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Am Fam Physician. 2006;73(4):687-688


Nesiritide (Natrecor) is a recombinant form of human brain natriuretic peptide, which causes venous and arterial vasodilation. It does not affect cardiac contractility.1 Nesiritide is approved by the U.S. Food and Drug Administration (FDA) for use in the short-term treatment of hospitalized patients with acutely decompensated heart failure characterized by dyspnea at rest or by clinical evidence of fluid overload.1,2

NameDosageDose formApproximate cost*
Nesiritide (Natrecor)2-mcg-per-kg intravenous bolus followed by 0.01 mcg per kg per minute; 24 to 48 hours’ durationSingle-use, 1.5-mg vial$530 per day


Initial data from moderately sized controlled trials and large prospective registries suggested that nesiritide is safe.35 However, nesiritide has been associated with a transient and significant increase in serum creatinine.14 In a pooled analysis,3 nesiritide was associated with an increase in mortality within 30 days of treatment, although the difference was of borderline statistical significance (7.2 versus 4.0 percent; P = .059). Nesiritide has not been compared with vasodilators or diuretics in an adequately powered, randomized clinical study of long-term mortality.3,4 Nesiritide is FDA pregnancy category C.1


The most commonly occurring side effect of nesiritide is symptomatic hypotension.16 Nesiritide has been studied in comparison with inotropic agents (primarily intravenous dobutamine [Dobutrex]), noninotropic agents (primarily intravenous nitroglycerin), and placebo. It was associated with significantly fewer arrhythmias than dobutamine7 and with significantly fewer reported headaches than nitroglycerin.6 There were no reported increases in heart rate.7


Pulmonary capillary wedge pressure decreases within one hour of treatment initiation, is maintained for at least six hours, and returns to preexisting levels when the infusion is discontinued. The effects of nesiritide are additive to the effects of loop diuretics and beta blockers. Angiotensin-converting enzyme inhibitors and angiotensin receptor blockers may be initiated or continued during nesiritide therapy.1 One study6 showed that nesiritide was similar to typical treatment (e.g., nitroglycerin, milrinone [Primacor], dobutamine) in its effect on symptoms.

Although nesiritide has not received indication for outpatient treatment from the company that developed the product, it has been used for weekly outpatient infusions. A single, nonblinded trial8 comparing this approach with usual care revealed no symptomatic benefit for patients receiving nesiritide. Hospitalizations were less common in the nesiritide group, but this may be because these patients were evaluated weekly by a physician whereas the usual care patients were not.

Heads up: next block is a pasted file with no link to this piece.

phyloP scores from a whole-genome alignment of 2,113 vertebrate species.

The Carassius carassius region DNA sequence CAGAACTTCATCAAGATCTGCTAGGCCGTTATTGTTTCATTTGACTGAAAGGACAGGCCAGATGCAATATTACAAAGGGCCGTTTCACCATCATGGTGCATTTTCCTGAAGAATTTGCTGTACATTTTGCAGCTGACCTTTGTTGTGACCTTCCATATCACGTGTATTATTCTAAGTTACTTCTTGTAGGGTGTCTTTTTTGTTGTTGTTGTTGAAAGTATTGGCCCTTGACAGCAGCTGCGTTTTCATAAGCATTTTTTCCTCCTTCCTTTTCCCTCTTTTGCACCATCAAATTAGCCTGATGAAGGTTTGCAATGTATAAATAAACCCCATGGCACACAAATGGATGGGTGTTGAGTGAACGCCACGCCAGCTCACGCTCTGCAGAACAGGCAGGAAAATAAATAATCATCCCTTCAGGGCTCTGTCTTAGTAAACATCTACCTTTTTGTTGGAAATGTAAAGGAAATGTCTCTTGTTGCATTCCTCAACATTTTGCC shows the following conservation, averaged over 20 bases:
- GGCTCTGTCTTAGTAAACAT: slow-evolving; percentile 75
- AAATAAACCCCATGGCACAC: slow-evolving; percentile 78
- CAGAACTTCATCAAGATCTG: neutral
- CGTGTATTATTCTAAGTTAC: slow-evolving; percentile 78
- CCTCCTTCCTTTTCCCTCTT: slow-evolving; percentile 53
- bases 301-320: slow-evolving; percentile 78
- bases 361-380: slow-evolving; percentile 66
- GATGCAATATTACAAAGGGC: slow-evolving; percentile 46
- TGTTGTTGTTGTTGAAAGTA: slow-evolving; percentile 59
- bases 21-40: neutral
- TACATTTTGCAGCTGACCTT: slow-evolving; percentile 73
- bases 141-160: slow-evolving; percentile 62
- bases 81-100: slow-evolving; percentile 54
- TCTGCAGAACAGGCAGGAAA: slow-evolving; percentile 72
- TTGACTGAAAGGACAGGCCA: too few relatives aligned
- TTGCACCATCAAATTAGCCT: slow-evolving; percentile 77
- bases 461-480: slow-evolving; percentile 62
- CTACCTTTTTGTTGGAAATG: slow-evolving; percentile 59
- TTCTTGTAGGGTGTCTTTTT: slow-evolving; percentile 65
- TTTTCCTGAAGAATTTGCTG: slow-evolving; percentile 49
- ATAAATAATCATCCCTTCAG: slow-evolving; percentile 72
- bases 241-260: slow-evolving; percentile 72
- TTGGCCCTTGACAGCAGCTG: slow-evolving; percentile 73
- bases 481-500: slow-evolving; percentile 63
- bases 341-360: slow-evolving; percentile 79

Nesiritide costs approximately $530 per vial and most patients will need one vial per day for two days. The cost is similar to milrinone (a phosphodiesterase inhibitor), but more expensive than dobutamine, nitroprusside (Nitropress), and nitroglycerin.


Nesiritide is administered as an initial 2-mcg-per-kg intravenous bolus followed by an infusion of 0.01 mcg per kg per minute.4 Dosages greater than 0.01 mcg per kg per minute are associated with hypotension and elevated serum creatinine.1,2 Blood pressure should be monitored closely during nesiritide administration, but an intensive care setting is not mandatory.1,2

Bottom Line

Nesiritide improves short-term hemodynamics in hospitalized patients with acute decompensated heart failure who have not benefited from aggressive treatment with standard care.1,2,5 However, nesiritide may cause renal function to worsen and may increase the risk of death within 30 days.3 Patients should be notified about the potential risks of treatment; nesiritide is not indicated for serial treatments in the outpatient setting.

STEPS new drug reviews cover Safety, Tolerability, Effectiveness, Price, and Simplicity. Each independent review is provided by authors who have no financial association with the drug manufacturer.

This series is coordinated by Allen F. Shaughnessy, PharmD, assistant medical editor.

A collection of STEPS published in AFP is available at

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Copyright © 2006 by the American Academy of Family Physicians.

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